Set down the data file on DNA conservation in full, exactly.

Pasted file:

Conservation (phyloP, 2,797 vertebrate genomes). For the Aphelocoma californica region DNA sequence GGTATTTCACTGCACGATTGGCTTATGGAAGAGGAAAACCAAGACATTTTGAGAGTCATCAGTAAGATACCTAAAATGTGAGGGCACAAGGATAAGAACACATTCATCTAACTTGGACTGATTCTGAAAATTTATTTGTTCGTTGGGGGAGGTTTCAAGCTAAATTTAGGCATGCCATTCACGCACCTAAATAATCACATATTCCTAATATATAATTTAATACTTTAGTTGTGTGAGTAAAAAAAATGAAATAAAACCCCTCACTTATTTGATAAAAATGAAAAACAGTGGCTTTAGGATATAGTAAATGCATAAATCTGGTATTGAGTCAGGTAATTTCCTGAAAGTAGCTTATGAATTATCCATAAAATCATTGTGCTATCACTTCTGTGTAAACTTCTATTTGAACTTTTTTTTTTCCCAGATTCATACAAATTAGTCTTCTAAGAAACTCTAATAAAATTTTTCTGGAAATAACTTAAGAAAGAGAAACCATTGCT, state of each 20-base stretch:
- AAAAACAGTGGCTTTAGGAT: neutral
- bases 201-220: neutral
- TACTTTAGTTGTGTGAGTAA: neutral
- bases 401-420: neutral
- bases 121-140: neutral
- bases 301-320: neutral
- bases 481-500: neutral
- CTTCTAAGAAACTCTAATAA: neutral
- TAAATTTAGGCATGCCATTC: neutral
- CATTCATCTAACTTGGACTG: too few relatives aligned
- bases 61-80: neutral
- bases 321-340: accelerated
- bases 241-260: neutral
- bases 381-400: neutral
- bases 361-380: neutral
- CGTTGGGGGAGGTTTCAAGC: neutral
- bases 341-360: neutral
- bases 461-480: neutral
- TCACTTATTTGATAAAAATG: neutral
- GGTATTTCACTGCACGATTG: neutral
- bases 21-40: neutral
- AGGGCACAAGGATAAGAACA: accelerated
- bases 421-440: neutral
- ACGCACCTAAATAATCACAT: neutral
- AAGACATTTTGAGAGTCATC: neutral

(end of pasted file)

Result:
Conservation (phyloP, 2,797 vertebrate genomes). For the Aphelocoma californica region DNA sequence GGTATTTCACTGCACGATTGGCTTATGGAAGAGGAAAACCAAGACATTTTGAGAGTCATCAGTAAGATACCTAAAATGTGAGGGCACAAGGATAAGAACACATTCATCTAACTTGGACTGATTCTGAAAATTTATTTGTTCGTTGGGGGAGGTTTCAAGCTAAATTTAGGCATGCCATTCACGCACCTAAATAATCACATATTCCTAATATATAATTTAATACTTTAGTTGTGTGAGTAAAAAAAATGAAATAAAACCCCTCACTTATTTGATAAAAATGAAAAACAGTGGCTTTAGGATATAGTAAATGCATAAATCTGGTATTGAGTCAGGTAATTTCCTGAAAGTAGCTTATGAATTATCCATAAAATCATTGTGCTATCACTTCTGTGTAAACTTCTATTTGAACTTTTTTTTTTCCCAGATTCATACAAATTAGTCTTCTAAGAAACTCTAATAAAATTTTTCTGGAAATAACTTAAGAAAGAGAAACCATTGCT, state of each 20-base stretch:
- AAAAACAGTGGCTTTAGGAT: neutral
- bases 201-220: neutral
- TACTTTAGTTGTGTGAGTAA: neutral
- bases 401-420: neutral
- bases 121-140: neutral
- bases 301-320: neutral
- bases 481-500: neutral
- CTTCTAAGAAACTCTAATAA: neutral
- TAAATTTAGGCATGCCATTC: neutral
- CATTCATCTAACTTGGACTG: too few relatives aligned
- bases 61-80: neutral
- bases 321-340: accelerated
- bases 241-260: neutral
- bases 381-400: neutral
- bases 361-380: neutral
- CGTTGGGGGAGGTTTCAAGC: neutral
- bases 341-360: neutral
- bases 461-480: neutral
- TCACTTATTTGATAAAAATG: neutral
- GGTATTTCACTGCACGATTG: neutral
- bases 21-40: neutral
- AGGGCACAAGGATAAGAACA: accelerated
- bases 421-440: neutral
- ACGCACCTAAATAATCACAT: neutral
- AAGACATTTTGAGAGTCATC: neutral